Central Bank's Forex Restrictions

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On June 23, the Central Bank of Nigeria released a circular titled: “Inclusion of Some Imported Goods and Services on the List of Items
Not Valid for Foreign Exchange in the Nigerian Foreign Exchange Markets,” and listed 41 items that can no longer be imported with foreign exchange sourced from the apex bank, deposit money banks, bureaux de change and other authorised sources.

They include rice, cement, margarine, palm kernel/palm oil products/vegetable oils, meat and processed meat products, toothpicks, glass and glassware, kitchen utensils, tableware, vitrified and ceramic tiles and textiles among other items. The CBN clarifies that they are not banned, just that importers of these items can no longer access foreign exchange from the Bank and the industry it regulates.

The CBN cited as its reason the need to “encourage local production of these items”, adding that “implementation of the policy will help conserve foreign reserves as well as facilitate the resuscitation of domestic industries and improve employment generation.”

Governor of the Central Bank, Mr Godwin Emefiele, defended the Bank’s latest action at a press conference in Abuja, saying Nigeria can no longer import just about everything, and time has come to stop making the country a dumping ground for all sorts of imported junk from all over the world.

We agree with Mr Emefiele on this. Indeed, why should Nigeria import toothpicks? With all our arable land, why should we continue to import rice, tomato, fruits, and other consumables? If we look around us, we will see the remains of the companies that used to produce many of these items. We now import plywood. What happened to our wood industry? What did we do to our paper mills at Oku-Iboku and Iwopin? What have we done to Ajaokuta Steel industry, and the aluminium smelting plant at Ikot-Abasi?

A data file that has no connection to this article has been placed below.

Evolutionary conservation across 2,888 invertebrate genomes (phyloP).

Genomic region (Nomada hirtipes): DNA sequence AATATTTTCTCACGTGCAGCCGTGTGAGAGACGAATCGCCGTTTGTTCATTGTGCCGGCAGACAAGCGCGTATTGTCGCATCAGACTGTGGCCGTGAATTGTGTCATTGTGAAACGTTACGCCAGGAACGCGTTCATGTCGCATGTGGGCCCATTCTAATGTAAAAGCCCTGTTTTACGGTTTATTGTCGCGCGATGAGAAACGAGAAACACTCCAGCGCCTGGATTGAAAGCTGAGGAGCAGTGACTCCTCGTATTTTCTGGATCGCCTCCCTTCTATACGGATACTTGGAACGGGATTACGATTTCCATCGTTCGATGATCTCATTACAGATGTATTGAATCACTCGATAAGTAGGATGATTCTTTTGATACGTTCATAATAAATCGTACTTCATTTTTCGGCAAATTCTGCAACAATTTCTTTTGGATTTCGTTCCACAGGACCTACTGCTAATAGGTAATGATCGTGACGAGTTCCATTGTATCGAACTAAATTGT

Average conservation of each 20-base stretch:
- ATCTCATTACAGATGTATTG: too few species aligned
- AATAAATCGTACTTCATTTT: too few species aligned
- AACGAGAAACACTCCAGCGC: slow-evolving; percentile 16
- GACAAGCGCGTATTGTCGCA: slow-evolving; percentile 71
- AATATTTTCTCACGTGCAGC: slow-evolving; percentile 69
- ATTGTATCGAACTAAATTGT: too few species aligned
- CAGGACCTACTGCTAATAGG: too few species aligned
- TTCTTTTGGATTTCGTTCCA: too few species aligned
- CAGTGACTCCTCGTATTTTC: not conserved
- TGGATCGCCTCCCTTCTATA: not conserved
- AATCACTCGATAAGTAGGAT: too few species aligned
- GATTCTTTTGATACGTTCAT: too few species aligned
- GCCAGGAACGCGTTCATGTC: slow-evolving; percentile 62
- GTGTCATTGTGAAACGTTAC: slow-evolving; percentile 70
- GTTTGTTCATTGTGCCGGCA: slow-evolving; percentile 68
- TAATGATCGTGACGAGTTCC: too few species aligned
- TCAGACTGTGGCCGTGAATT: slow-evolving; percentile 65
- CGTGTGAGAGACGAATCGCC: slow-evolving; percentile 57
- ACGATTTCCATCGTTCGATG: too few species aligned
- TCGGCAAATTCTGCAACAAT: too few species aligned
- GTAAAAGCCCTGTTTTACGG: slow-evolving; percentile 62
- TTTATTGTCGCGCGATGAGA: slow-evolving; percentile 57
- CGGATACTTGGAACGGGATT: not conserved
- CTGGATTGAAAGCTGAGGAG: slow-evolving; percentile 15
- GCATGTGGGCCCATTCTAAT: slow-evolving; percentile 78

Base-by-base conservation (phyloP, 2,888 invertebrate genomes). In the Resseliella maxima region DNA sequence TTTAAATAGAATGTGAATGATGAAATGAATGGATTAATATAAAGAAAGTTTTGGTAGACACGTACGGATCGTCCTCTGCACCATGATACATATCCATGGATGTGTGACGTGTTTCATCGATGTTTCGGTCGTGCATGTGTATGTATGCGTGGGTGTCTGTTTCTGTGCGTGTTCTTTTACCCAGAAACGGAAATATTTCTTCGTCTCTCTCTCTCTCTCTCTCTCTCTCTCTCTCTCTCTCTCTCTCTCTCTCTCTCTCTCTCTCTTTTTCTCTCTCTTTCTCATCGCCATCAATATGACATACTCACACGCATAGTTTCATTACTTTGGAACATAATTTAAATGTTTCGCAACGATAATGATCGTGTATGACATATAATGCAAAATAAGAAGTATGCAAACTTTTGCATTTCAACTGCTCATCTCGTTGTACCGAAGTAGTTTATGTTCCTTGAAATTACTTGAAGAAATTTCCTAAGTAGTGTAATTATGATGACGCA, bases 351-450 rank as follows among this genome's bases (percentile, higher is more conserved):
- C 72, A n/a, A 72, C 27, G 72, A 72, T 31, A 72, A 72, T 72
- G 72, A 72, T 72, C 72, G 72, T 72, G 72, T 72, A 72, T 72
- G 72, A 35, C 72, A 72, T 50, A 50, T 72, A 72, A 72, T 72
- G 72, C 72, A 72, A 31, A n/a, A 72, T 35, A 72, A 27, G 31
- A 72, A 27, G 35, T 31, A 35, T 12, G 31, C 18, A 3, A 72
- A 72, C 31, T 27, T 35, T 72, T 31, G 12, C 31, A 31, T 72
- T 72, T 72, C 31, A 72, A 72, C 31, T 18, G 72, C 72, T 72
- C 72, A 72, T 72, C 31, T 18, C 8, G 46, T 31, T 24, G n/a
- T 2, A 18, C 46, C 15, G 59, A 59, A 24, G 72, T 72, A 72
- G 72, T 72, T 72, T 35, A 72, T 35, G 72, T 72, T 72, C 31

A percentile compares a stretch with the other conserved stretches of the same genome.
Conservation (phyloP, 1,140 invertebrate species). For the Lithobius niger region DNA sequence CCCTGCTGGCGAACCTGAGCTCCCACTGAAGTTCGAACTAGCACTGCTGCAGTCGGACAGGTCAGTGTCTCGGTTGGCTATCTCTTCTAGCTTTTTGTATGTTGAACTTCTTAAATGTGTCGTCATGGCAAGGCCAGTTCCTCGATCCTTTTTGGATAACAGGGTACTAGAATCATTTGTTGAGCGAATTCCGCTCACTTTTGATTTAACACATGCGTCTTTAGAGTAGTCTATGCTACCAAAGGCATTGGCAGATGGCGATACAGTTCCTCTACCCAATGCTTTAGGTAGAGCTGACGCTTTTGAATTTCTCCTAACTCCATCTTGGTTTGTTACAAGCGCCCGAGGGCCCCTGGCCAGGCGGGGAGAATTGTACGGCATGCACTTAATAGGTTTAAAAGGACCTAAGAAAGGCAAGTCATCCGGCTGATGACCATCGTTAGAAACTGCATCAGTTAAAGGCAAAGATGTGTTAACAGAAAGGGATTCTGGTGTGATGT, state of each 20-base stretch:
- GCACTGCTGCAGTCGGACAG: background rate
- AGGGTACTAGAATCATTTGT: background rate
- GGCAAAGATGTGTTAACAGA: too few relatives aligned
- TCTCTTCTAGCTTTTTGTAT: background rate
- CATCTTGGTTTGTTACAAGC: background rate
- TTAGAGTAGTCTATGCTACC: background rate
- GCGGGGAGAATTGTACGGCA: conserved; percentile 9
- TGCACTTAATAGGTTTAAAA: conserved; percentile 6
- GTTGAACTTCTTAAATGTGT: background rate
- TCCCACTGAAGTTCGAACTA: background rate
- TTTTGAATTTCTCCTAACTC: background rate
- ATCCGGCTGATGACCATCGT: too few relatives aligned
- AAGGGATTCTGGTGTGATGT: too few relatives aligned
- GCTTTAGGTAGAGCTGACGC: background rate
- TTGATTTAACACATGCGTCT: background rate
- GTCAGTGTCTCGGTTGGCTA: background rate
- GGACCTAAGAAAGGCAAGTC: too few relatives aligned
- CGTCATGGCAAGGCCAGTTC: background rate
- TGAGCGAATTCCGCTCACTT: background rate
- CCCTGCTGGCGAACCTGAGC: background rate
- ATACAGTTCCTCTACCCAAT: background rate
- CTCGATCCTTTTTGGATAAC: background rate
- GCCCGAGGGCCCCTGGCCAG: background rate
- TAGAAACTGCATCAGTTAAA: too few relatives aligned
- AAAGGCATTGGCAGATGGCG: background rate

We allowed these companies to die and the vision behind their founding was derailed. Today we are importing what we should be producing at home and generating mass unemployment.

It is now time to pick up the gauntlet, revive the industries, establish more, and create jobs for our population.

We should also get more proactive about what we export. Increasing domestic production and export will remove Nigeria from the nightmare of a mono-economy and guarantee stability and prosperity for the nation.

At this juncture of reorganising our economy, we expect the CBN and the Federal Government to sustain every measure that will increase local production, generate employment and diversify the economy. Even if we allow such luxury imported items as champagne and apples to be imported into this country they must be appropriately taxed and the proceeds channelled to the benefit of the general population.

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